CHILDHOOD DOCTORS

By Bill Grosboll
October 14, 2007

Yesterday I had an appointment with my doctor for my ‘three month’ check-up and it got me thinking about how times have changed. Before going back into the past let me relate a couple of my recent encounters with the medical profession. Being relatively new to the area, I didn’t have a regular doctor so I would just go to a clinic whenever I got hurt on the job but when I began having trouble with my breathing; they referred me to a specialist. It was during my first or second visit that the doctor asked me if I had a family doctor to which I replied “no”. He then walked over to that ‘Kleenex’ box that they keep on the counter and removed one of those clear, thin disposable gloves and applied a dab of lubricant to the old index finger. This is a pretty good indicator that he intends to put that finger someplace where the sun never shines. Now, if he had just put a stethoscope to my chest or had gotten a tongue depressor when he walked over to that counter, he may have been in business. I immediately replied that I would consider his offer and let him know at a later date. He stood there with lubed glove and decided that my response meant that he wasn’t going to need it and therefore removed it. Whew!

Remember the old television series ‘Rawhide’ with Gil Favor as the foreman and Clint Eastwood just getting his career started as Rowdy Yates? One of Mr. Favor’s lines, either at the opening or closing of the show was “Head ’em up and move ’em out!” which meant ‘get those cattle moving’. That is kind of what I think of the medical profession today. Today the first thing asked for at the doctor’s office is your insurance card, not what is your problem and why are you here to see the doctor and they seem to run us through as a herd of cattle. Maybe it’s just me! When I was a small child in Petersburg, there were three doctors that I can remember, Dr. Scott, Dr. Plews, and Dr. Moulton. Dr. Powers was the only dentist I can remember. Dr. Scott had his office at a house where the Menard Medical Center is, or was the last time I was in Petersburg. Dr. Plews’ office was in a small white house next to T. C. Terhune’s car dealership, which later became the Petersburg fire station. Dr. Moulton’s office was located a block north of downtown, near Derry’s Hardware. You notice I don’t use many street names? That’s because I don’t know them. When I was a youngster directions were always given to existing businesses or people’s houses. There were a few basic directions like, ’the main drag’, the west side of the square, the south side of the square, the north side the square, and Snake Hollow. By using these as starting points, you could find any business in Petersburg and that is still how I navigate. I apologize for getting side tracked but one memory always brings others to mind.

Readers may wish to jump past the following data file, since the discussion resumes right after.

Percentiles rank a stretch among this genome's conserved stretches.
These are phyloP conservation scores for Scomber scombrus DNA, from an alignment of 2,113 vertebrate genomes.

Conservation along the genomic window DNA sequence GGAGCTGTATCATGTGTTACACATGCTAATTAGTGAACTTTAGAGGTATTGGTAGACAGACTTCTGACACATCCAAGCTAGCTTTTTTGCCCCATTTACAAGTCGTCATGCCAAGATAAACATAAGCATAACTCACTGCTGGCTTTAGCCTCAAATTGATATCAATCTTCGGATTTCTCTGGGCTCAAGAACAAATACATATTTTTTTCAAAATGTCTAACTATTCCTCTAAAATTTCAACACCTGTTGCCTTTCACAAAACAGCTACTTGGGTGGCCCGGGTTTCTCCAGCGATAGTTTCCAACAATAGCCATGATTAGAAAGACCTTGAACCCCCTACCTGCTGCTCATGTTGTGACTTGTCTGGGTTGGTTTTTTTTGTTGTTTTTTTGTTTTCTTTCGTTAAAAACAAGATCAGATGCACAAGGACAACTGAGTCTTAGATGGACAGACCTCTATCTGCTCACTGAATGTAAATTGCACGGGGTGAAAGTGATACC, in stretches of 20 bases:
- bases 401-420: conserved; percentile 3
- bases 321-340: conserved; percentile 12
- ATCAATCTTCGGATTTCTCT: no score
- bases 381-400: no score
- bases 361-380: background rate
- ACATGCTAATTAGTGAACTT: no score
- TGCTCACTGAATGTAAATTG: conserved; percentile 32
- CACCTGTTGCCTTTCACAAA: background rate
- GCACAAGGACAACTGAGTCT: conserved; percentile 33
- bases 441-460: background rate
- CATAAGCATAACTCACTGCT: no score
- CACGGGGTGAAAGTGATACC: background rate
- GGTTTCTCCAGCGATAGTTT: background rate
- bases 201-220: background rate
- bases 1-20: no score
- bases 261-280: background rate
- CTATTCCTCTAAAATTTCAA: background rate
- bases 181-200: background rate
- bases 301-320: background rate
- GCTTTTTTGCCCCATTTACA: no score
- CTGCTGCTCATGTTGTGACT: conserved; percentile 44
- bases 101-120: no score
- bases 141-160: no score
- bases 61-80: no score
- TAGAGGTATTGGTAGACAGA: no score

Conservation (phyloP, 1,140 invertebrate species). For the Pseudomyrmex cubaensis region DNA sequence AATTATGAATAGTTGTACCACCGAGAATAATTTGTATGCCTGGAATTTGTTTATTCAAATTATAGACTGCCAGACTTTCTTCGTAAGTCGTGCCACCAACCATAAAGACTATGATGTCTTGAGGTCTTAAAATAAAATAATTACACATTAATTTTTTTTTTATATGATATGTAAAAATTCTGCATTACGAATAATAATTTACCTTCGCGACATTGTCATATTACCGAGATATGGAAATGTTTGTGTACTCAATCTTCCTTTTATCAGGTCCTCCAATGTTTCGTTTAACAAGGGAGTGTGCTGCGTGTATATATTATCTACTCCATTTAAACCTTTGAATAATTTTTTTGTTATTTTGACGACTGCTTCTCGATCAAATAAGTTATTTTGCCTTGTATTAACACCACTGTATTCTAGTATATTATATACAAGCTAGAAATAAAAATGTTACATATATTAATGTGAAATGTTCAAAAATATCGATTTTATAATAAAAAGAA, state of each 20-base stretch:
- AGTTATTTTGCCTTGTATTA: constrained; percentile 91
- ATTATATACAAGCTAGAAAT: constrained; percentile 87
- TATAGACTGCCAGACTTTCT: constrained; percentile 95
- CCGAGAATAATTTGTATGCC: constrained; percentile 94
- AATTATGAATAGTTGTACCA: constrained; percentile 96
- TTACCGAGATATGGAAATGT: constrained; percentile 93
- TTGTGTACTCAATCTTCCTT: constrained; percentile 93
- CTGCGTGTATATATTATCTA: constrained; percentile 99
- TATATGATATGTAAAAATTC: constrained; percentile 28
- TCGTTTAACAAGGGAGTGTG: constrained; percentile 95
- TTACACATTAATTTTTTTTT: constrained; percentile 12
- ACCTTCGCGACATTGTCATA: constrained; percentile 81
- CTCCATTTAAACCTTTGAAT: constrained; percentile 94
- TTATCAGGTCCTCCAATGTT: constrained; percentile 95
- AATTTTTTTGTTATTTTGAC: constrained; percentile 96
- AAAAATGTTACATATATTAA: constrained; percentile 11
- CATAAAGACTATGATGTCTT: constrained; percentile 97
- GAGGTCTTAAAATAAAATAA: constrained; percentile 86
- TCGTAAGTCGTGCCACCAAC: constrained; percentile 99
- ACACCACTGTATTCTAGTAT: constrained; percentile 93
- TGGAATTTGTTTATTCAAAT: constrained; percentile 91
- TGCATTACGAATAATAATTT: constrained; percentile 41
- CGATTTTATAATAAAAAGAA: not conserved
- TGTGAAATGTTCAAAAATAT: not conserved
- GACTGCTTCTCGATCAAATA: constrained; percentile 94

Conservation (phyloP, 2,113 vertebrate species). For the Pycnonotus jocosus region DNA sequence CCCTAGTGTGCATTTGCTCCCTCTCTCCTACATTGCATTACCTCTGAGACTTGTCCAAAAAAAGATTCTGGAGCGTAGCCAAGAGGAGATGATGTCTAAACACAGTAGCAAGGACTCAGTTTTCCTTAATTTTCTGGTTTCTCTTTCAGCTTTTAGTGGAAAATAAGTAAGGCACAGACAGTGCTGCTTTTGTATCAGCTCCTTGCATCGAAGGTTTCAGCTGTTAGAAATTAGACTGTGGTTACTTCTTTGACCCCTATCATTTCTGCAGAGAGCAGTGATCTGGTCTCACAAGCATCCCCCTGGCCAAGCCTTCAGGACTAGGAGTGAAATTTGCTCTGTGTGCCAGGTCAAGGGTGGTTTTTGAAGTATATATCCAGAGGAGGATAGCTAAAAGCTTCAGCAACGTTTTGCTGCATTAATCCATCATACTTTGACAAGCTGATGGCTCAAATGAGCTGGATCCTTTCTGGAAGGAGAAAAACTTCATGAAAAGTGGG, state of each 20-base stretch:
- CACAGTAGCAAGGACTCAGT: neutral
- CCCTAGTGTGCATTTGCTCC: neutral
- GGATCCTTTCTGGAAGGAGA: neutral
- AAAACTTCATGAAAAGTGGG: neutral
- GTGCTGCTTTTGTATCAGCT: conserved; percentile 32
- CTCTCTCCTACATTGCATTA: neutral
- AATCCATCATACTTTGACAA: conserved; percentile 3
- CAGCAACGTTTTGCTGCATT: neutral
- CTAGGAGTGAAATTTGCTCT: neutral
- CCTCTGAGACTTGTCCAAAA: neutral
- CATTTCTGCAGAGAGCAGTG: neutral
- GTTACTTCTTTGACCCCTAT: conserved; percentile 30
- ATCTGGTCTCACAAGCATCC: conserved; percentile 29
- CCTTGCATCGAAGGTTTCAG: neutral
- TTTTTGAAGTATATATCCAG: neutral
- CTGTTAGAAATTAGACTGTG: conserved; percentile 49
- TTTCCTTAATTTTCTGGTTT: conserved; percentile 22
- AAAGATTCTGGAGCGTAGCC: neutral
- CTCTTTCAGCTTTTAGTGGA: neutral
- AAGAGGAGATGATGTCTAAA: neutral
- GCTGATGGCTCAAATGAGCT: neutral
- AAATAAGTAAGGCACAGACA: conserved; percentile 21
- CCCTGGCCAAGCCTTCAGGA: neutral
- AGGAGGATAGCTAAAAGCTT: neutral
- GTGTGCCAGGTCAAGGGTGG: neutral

Mom and Dad always used Dr Scott as their doctor, for what reason, I do not know and it was their choice so I’m not trying to be bias here. You’ve got to remember that the first time I met Dr. Scott; I was just emerging from my mother’s womb (probably much to her relief). He delivered me at home, which in itself, is unusual compared to today. Later on, as I got somewhat older, Dr Scott would still make house calls, even out to the farm. House calls were pretty common in that day and I can’t honestly say that house calls are a thing of the past, but I do know they are a rarity. You must remember that the automobile was severely lacking in comforts and dependability in those days, so for the doctor to venture out on a cold winter night says a lot about his devotion to the profession. Medical treatments were somewhat limited in those days. Penicillin was the wonder drug of that era and if penicillin, castor oil, or Coca Cola couldn’t cure the illness, it was going to be up to the body’s immune system to be the cure. For you youngsters, Coca Cola was originally marketed as a medication and since kids liked to take it, they decided to broaden the market. If a doctor had said that he was going to put me on antibiotics, Mom would have responded “anti-what?”. I broke my leg when I was two years old and have never had a problem with it since, which tells me that Dr. Scott was pretty good at setting bones and making casts. Most childhood diseases such as measles just ran their course. Three day measles weren’t bad but regular measles took a week or longer to get over. Three day measles were great for getting out of school!

All in all, I’m glad to see the improvements in the medical profession. I just feel it’s not nearly as personable as it was in those early years. My thanks go out to all those doctors who have kept me going for all these years (never burn your bridges behind you!). Somehow, I feel like I just ‘burned’ one!

 

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